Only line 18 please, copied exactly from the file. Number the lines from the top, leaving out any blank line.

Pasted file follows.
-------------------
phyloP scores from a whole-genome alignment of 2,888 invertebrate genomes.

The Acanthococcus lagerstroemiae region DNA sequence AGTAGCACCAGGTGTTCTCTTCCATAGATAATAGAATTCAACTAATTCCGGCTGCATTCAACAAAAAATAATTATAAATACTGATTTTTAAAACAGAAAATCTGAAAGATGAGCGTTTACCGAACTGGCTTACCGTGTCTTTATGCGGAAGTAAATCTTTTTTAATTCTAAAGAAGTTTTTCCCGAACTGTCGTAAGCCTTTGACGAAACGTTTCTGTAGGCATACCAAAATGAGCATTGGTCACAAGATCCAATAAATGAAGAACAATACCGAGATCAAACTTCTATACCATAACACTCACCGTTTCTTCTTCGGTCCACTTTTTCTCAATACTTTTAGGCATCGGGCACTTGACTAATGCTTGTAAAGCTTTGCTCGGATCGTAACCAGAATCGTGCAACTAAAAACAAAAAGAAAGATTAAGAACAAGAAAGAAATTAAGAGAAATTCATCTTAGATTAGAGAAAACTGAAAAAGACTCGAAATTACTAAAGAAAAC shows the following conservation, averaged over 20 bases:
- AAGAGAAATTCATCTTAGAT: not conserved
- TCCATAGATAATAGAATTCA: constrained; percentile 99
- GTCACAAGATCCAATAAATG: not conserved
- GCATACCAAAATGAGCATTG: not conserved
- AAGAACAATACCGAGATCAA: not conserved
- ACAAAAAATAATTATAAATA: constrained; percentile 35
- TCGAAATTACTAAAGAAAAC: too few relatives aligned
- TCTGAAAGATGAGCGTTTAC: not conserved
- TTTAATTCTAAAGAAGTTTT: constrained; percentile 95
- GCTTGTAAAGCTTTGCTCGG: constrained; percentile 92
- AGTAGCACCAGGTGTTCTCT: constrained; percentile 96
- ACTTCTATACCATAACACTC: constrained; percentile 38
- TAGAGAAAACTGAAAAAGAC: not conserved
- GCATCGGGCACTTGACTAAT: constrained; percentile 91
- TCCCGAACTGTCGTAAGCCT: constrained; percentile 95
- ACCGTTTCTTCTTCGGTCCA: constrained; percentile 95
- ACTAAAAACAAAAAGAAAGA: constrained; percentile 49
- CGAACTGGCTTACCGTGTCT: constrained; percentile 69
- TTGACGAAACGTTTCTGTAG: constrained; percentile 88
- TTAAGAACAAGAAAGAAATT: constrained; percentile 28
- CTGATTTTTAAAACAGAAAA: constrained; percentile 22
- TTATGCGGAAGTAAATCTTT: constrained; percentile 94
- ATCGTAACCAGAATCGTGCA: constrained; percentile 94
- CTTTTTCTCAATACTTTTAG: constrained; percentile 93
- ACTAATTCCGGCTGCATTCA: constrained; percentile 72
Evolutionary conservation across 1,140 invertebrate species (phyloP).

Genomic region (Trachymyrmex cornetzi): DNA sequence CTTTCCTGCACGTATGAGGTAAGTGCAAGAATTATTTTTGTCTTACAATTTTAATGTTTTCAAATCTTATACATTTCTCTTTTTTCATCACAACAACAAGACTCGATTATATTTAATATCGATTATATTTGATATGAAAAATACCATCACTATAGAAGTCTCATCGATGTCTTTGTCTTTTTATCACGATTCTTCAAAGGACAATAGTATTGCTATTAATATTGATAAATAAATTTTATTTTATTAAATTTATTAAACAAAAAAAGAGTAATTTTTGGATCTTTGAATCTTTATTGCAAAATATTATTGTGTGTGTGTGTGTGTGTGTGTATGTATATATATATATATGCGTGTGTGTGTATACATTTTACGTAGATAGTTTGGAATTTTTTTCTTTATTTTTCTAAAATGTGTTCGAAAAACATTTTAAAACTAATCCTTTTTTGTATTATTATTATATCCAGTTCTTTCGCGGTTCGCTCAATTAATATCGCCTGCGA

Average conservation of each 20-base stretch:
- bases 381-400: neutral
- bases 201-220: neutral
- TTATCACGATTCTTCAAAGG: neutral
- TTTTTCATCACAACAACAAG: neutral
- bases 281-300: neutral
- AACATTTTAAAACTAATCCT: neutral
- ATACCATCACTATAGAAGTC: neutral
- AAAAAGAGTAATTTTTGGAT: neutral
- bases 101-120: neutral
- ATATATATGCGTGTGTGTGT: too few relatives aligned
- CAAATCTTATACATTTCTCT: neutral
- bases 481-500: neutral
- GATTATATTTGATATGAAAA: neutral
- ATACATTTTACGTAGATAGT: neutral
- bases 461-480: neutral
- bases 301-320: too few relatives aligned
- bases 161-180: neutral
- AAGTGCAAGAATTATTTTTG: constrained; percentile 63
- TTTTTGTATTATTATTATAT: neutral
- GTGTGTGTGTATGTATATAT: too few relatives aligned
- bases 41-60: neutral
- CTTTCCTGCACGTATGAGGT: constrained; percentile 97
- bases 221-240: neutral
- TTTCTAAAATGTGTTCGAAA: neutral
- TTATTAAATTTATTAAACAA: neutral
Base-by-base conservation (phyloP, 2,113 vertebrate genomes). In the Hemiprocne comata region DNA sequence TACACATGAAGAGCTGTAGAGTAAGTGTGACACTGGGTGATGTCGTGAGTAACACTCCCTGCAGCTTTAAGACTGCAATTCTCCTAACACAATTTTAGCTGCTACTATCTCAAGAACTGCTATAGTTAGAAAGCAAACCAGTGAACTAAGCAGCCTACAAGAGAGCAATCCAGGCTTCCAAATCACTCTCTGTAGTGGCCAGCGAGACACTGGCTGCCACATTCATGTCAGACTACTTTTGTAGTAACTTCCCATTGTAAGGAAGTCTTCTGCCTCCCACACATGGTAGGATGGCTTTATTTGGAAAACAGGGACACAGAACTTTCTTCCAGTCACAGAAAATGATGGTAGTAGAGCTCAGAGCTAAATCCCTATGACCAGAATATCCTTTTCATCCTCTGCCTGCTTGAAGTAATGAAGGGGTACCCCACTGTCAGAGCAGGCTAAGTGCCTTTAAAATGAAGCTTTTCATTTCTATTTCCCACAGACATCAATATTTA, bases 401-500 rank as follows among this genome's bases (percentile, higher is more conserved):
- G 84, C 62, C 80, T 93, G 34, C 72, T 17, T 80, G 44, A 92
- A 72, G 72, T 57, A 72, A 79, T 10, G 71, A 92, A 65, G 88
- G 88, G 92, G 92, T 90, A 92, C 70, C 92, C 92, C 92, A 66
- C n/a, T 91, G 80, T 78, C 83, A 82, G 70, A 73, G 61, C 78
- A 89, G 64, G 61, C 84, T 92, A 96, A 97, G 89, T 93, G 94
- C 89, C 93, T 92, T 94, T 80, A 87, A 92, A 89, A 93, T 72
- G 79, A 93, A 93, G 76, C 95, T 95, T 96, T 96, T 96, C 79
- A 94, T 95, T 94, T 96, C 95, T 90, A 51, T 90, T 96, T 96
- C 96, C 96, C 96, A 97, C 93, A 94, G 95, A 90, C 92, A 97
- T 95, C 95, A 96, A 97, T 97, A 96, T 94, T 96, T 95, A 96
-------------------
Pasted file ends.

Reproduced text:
- ACCGTTTCTTCTTCGGTCCA: constrained; percentile 95